There are all kinds of business models, but only three basic types of businesses. These are sole traders, partnership and limited companies. Each one has its pros and cons. Here’s a quick guide to what you need to know.

Sole traders

As a sole trader, you literally are your business and your business literally is you. This makes the administration about as easy as it can possibly be. Essentially, all you have to do is register with HMRC as self-employed. You can use your personal bank account and credit card to receive business funds and make payments. Your business income is taxed as regular income.

Working as a sole trader is a great option for many freelancers. There are, however, two potential issues with it. Firstly, it lacks the flexibility of working as a limited company. Secondly, it can be very difficult to scale up as a sole trader.

Partnerships

At a basic level, all partnerships are essentially two or more legal entities working together. Typically, these legal entities will be individual sole traders. In principle, however, limited companies can be included in partnerships.

In the UK, the main types of partnerships are:

General or ‘ordinary business’ partnerships
Limited liability partnerships
Limited partnerships

With general partnerships, partners are wholly and severally liable for each other’s debts. With limited liability partnerships, each partner’s liability is limited to the amount they put into the business. Limited partnerships have a mixture of general partners and limited liability partners. For completeness, the rules on limited partnerships are slightly different in Scotland.

Limited companies – the basics

Limited companies also come in two main versions. These are regular limited companies and public limited companies. Public limited companies are limited companies that are listed on at least one stock exchange. This requires them to publish certain details about their operations, such as the state of their finances. Regular limited companies do not have to do this.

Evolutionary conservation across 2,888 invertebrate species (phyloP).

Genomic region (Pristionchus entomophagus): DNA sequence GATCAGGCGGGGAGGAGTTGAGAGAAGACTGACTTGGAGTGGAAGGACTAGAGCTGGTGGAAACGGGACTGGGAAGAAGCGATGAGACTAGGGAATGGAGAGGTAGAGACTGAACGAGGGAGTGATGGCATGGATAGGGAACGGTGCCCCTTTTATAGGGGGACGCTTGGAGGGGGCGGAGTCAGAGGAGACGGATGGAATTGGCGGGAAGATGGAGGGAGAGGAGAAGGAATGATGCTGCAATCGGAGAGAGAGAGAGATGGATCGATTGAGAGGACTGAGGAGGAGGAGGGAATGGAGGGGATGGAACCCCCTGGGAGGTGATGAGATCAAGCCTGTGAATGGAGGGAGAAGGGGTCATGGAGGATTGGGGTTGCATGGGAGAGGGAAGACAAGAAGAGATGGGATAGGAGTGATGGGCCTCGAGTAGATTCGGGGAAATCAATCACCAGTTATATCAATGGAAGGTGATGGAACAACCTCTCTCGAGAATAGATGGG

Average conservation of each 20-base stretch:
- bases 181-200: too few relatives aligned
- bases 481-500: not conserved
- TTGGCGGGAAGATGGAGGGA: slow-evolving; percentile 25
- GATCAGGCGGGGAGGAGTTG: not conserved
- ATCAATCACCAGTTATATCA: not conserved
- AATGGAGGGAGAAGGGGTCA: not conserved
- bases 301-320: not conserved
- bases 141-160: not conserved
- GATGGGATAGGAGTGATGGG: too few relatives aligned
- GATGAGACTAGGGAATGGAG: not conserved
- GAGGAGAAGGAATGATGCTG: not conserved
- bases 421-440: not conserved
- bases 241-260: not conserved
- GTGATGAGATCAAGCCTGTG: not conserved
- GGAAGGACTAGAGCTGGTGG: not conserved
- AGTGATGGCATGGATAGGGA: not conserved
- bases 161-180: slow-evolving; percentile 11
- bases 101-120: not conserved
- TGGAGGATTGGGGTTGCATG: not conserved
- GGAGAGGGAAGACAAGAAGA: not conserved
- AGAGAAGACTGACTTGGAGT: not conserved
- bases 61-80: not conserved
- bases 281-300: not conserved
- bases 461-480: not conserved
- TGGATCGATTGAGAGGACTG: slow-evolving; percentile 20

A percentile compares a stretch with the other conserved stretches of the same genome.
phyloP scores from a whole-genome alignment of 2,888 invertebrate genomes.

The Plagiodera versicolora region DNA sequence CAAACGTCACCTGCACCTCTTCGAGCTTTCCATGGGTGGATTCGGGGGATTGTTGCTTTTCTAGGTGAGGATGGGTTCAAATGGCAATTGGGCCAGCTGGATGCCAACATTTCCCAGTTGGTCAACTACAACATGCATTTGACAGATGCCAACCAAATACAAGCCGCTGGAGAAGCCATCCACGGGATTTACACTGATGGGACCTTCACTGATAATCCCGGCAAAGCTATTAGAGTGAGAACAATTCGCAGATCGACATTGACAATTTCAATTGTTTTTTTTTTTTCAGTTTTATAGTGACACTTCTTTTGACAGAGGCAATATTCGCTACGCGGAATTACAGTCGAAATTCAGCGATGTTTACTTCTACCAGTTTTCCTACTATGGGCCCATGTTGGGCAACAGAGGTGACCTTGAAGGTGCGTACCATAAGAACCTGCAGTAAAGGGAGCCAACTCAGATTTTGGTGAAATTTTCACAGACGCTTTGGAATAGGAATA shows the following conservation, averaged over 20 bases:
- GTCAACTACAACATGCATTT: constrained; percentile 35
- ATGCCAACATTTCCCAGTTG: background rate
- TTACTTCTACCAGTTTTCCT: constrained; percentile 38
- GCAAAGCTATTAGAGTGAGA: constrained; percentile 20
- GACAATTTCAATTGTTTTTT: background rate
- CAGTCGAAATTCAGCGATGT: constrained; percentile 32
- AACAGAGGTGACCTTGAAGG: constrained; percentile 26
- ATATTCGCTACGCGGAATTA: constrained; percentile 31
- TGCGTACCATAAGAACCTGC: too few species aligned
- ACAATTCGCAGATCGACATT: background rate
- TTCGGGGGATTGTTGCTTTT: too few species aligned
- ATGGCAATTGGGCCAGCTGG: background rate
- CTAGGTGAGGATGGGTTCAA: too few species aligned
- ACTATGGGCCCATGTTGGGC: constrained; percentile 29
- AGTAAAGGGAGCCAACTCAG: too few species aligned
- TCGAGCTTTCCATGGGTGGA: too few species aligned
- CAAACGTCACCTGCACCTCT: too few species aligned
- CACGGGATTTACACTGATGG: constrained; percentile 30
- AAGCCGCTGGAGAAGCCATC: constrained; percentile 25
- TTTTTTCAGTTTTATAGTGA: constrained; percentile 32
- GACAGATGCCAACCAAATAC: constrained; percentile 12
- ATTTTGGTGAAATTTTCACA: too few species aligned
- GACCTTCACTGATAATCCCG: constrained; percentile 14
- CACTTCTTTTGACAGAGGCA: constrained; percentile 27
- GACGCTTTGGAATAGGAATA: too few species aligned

With a limited company, the company itself is a legal entity in its own right. This has significant implications for how it is managed. In the short term, it can produce challenges you might not have encountered working as a sole trader.

For example, you will have to build up a credit record for your limited company itself, rather than just using your own. In reality, there is a bit of nuance here. For example, in the early days, you may act as a guarantor for your limited company. Effectively, therefore, you will be leveraging your own credit record.

You’ll also have to deal with the different requirements for paying tax. For example, your company’s income will be subject to corporation tax. Any wage/salary you take from it will then be subject to income tax. You may also choose to take dividends. These will be subject to dividend tax.

Limited companies – the advantages

All this may sound like a lot of hassle. The truth is that it can be. For some people, however, the administration can be more than justified by the potential gains. There are two key advantages to operating as a limited company compared to operating as a sole trader.

Firstly, you have much more control over how you take your income. Secondly, any liabilities taken on by the business generally stay with the business. There are a few potential exceptions to this, but they are very much the exceptions rather than the rules.

Thirdly, you can transfer all or part of the company to new owners. For example, you might elect to give your children part-ownership in the company during your lifetime to reduce the IHT liability on your estate. You could then sell the rest of your stake when you wanted to retire.

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